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By Manisha Chauhan

Oct 10th, 2018

Supreme Court Hands Down Judgement in Ashers “Gay Cake” Case

You may recall in October 2016, the Northern Ireland Court of Appeal, in the case of Lee v Ashers Baking Company Limited 2016, confirmed that the refusal by a bakery to bake a cake bearing a message in support of gay marriage was in fact direct discrimination.

The Claimant, Mr Lee, placed an order with the bakery for a cake featuring the characters Bert and Ernie from Sesame Street, with the message “Support Gay Marriage.” The cake was for an event to mark International Day against Homophobia. The owners of the bakery, both devout Christians, disagreed with the introduction of same-sex marriages in Northern Ireland and therefore cancelled the order. Mr Lee was given a full refund.

Mr Lee successfully brought a claim for direct discrimination and the decision was upheld by the Court of Appeal. The Court held Mr Lee had suffered direct discrimination by association with the gay community and the protected characteristic was the sexual orientation of that community. The Court further held that the real reason for the cancelled order was due to the use of the word “gay” on the slogan. The owners would not have objected to a cake which had said “support marriage.”

The owners of the bakery argued that their rights under Article 9 (freedom of thought, conscience and religion) and Article 10 (freedom of expression) had been infringed and that had they agreed to bake the cake, they would have been endorsing gay marriage. The court rejected their argument. They appeal to the Supreme Court.

The case was further appealed to the Supreme Court who have today handed down their decision. The Supreme Court have held a refusal to bake a cake containing a message supportive of gay marriage does not amount to direct discrimination.

The Supreme Court considered the argument of direct discrimination on the grounds of both sexual orientation and political belief. They held the refusal to bake the cake was not due to Mr Lee’s sexual orientation and was therefore not direct discrimination.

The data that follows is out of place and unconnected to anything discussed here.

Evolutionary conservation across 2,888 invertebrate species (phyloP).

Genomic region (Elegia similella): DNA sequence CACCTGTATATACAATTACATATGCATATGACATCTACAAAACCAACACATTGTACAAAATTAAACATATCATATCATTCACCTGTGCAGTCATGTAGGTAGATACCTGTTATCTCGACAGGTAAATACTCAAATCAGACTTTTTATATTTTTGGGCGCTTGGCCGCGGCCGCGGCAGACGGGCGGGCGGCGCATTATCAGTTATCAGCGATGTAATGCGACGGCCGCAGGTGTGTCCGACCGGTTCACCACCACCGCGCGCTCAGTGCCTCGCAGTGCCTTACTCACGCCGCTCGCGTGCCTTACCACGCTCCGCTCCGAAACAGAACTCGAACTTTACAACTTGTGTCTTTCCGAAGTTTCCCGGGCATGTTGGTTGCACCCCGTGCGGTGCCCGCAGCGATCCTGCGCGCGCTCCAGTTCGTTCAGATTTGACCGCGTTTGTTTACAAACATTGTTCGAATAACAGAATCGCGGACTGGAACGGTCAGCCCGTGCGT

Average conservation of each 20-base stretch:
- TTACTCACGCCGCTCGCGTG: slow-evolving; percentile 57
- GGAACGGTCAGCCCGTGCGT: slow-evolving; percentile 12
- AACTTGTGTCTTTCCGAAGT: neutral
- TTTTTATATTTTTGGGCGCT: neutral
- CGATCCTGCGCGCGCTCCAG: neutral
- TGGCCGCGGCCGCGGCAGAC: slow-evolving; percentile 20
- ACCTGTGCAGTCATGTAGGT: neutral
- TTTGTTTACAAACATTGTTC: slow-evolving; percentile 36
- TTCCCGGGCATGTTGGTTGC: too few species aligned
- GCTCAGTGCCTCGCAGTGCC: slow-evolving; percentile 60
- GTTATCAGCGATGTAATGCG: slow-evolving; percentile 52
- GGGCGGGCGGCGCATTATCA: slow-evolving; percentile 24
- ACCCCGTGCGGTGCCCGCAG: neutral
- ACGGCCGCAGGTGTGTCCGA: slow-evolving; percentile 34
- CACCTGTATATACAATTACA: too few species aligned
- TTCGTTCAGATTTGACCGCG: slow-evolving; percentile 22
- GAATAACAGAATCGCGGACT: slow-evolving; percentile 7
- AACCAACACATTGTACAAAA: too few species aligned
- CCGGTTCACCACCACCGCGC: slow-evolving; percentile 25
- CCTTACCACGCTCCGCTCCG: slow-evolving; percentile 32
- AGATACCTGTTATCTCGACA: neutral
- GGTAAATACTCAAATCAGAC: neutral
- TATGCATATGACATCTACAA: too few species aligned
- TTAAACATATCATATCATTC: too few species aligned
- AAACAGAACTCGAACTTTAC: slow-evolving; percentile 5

The Court of Appeal had agreed there had been direct discrimination by association with the gay community, however this argument was rejected by the Supreme Court. They argued that for associate discrimination to succeed, there needed to an actual association with a group of persons and discrimination to occur because of that association. In this case, there was only an assumption that Mr Lee was likely to associate with the gay community.

In respect of the arguments relating to the bakers political belief, more specifically Articles 9 and 10, those rights also include an entitlement not to be forced to express a political opinion which you do not believe.

This case serves an important reminder to all organisations that the laws on equality not only apply in the workplace but also in the delivery of goods, services or facilities.

Top Tips for Employers:

  • Business owners should be wary of their own political or religious beliefs when running a business if those beliefs could disadvantage any protected group of customers. 
  • Train staff – ensure staff are regularly trained on the equal treatment of their colleagues and customers. Ensure your equality and diversity policies are updated and staff are aware of them. Remember, as an employer, you can be held vicariously liable for the actions of your staff, unless clear steps are taken in advance to prevent them.
  • Deal with any complaints – rather than let a dispute get press coverage which quite possibly could affect your reputation, try to reach a compromise both parties are happy with. Sometimes a simple apology can be sufficient.
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